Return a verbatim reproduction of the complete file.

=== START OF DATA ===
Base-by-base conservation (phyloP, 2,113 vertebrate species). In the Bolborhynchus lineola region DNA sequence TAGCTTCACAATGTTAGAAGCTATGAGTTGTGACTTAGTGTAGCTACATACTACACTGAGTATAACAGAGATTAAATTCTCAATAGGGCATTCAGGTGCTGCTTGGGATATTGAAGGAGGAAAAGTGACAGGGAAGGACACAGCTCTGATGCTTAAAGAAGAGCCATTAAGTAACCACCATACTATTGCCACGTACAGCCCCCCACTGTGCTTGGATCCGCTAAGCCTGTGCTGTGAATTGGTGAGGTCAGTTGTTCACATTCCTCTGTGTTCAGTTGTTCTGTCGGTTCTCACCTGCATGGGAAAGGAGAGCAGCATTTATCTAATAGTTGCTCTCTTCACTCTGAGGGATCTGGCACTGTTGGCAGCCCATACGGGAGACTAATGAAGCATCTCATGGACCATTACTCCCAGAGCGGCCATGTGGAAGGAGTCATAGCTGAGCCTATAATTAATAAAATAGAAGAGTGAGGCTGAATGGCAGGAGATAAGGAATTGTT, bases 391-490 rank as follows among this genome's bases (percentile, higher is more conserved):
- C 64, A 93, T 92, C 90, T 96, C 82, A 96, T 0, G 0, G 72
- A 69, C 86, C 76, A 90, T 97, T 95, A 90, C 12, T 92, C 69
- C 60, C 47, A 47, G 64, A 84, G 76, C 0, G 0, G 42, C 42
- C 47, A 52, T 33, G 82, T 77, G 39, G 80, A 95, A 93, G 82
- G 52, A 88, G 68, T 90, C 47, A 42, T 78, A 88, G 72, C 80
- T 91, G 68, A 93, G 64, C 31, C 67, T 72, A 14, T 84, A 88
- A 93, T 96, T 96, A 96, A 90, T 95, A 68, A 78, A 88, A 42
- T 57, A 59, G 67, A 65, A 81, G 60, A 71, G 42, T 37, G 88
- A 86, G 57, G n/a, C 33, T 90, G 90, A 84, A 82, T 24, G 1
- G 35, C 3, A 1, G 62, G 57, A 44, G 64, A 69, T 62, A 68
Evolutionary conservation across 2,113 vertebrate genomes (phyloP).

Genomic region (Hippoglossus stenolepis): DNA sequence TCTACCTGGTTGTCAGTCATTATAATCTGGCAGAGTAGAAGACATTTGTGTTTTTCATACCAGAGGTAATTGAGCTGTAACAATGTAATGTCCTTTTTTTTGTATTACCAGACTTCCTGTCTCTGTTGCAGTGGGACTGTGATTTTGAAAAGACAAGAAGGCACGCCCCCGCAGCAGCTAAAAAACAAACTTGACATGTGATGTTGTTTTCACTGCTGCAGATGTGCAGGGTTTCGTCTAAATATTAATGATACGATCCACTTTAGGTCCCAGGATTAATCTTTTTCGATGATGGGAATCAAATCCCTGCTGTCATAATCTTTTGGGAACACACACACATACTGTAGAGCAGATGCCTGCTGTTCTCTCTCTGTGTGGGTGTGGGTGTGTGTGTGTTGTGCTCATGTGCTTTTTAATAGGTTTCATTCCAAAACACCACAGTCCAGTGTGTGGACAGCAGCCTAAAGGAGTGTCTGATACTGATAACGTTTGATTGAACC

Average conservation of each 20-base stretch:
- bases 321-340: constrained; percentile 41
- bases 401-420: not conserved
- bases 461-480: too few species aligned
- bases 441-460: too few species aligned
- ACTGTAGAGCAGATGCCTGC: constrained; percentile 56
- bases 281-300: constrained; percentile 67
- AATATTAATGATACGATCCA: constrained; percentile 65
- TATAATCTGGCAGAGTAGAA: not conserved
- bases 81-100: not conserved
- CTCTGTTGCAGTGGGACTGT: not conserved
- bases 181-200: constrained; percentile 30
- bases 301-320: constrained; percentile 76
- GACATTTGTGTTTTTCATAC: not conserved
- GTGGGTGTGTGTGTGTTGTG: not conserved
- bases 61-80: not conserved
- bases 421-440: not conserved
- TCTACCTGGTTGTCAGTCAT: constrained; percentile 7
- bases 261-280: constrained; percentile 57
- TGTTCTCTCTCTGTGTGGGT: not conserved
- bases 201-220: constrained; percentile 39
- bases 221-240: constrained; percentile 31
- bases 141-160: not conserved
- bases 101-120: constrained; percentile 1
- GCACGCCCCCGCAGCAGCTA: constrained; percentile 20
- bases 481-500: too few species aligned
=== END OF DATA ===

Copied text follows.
Base-by-base conservation (phyloP, 2,113 vertebrate species). In the Bolborhynchus lineola region DNA sequence TAGCTTCACAATGTTAGAAGCTATGAGTTGTGACTTAGTGTAGCTACATACTACACTGAGTATAACAGAGATTAAATTCTCAATAGGGCATTCAGGTGCTGCTTGGGATATTGAAGGAGGAAAAGTGACAGGGAAGGACACAGCTCTGATGCTTAAAGAAGAGCCATTAAGTAACCACCATACTATTGCCACGTACAGCCCCCCACTGTGCTTGGATCCGCTAAGCCTGTGCTGTGAATTGGTGAGGTCAGTTGTTCACATTCCTCTGTGTTCAGTTGTTCTGTCGGTTCTCACCTGCATGGGAAAGGAGAGCAGCATTTATCTAATAGTTGCTCTCTTCACTCTGAGGGATCTGGCACTGTTGGCAGCCCATACGGGAGACTAATGAAGCATCTCATGGACCATTACTCCCAGAGCGGCCATGTGGAAGGAGTCATAGCTGAGCCTATAATTAATAAAATAGAAGAGTGAGGCTGAATGGCAGGAGATAAGGAATTGTT, bases 391-490 rank as follows among this genome's bases (percentile, higher is more conserved):
- C 64, A 93, T 92, C 90, T 96, C 82, A 96, T 0, G 0, G 72
- A 69, C 86, C 76, A 90, T 97, T 95, A 90, C 12, T 92, C 69
- C 60, C 47, A 47, G 64, A 84, G 76, C 0, G 0, G 42, C 42
- C 47, A 52, T 33, G 82, T 77, G 39, G 80, A 95, A 93, G 82
- G 52, A 88, G 68, T 90, C 47, A 42, T 78, A 88, G 72, C 80
- T 91, G 68, A 93, G 64, C 31, C 67, T 72, A 14, T 84, A 88
- A 93, T 96, T 96, A 96, A 90, T 95, A 68, A 78, A 88, A 42
- T 57, A 59, G 67, A 65, A 81, G 60, A 71, G 42, T 37, G 88
- A 86, G 57, G n/a, C 33, T 90, G 90, A 84, A 82, T 24, G 1
- G 35, C 3, A 1, G 62, G 57, A 44, G 64, A 69, T 62, A 68
Evolutionary conservation across 2,113 vertebrate genomes (phyloP).

Genomic region (Hippoglossus stenolepis): DNA sequence TCTACCTGGTTGTCAGTCATTATAATCTGGCAGAGTAGAAGACATTTGTGTTTTTCATACCAGAGGTAATTGAGCTGTAACAATGTAATGTCCTTTTTTTTGTATTACCAGACTTCCTGTCTCTGTTGCAGTGGGACTGTGATTTTGAAAAGACAAGAAGGCACGCCCCCGCAGCAGCTAAAAAACAAACTTGACATGTGATGTTGTTTTCACTGCTGCAGATGTGCAGGGTTTCGTCTAAATATTAATGATACGATCCACTTTAGGTCCCAGGATTAATCTTTTTCGATGATGGGAATCAAATCCCTGCTGTCATAATCTTTTGGGAACACACACACATACTGTAGAGCAGATGCCTGCTGTTCTCTCTCTGTGTGGGTGTGGGTGTGTGTGTGTTGTGCTCATGTGCTTTTTAATAGGTTTCATTCCAAAACACCACAGTCCAGTGTGTGGACAGCAGCCTAAAGGAGTGTCTGATACTGATAACGTTTGATTGAACC

Average conservation of each 20-base stretch:
- bases 321-340: constrained; percentile 41
- bases 401-420: not conserved
- bases 461-480: too few species aligned
- bases 441-460: too few species aligned
- ACTGTAGAGCAGATGCCTGC: constrained; percentile 56
- bases 281-300: constrained; percentile 67
- AATATTAATGATACGATCCA: constrained; percentile 65
- TATAATCTGGCAGAGTAGAA: not conserved
- bases 81-100: not conserved
- CTCTGTTGCAGTGGGACTGT: not conserved
- bases 181-200: constrained; percentile 30
- bases 301-320: constrained; percentile 76
- GACATTTGTGTTTTTCATAC: not conserved
- GTGGGTGTGTGTGTGTTGTG: not conserved
- bases 61-80: not conserved
- bases 421-440: not conserved
- TCTACCTGGTTGTCAGTCAT: constrained; percentile 7
- bases 261-280: constrained; percentile 57
- TGTTCTCTCTCTGTGTGGGT: not conserved
- bases 201-220: constrained; percentile 39
- bases 221-240: constrained; percentile 31
- bases 141-160: not conserved
- bases 101-120: constrained; percentile 1
- GCACGCCCCCGCAGCAGCTA: constrained; percentile 20
- bases 481-500: too few species aligned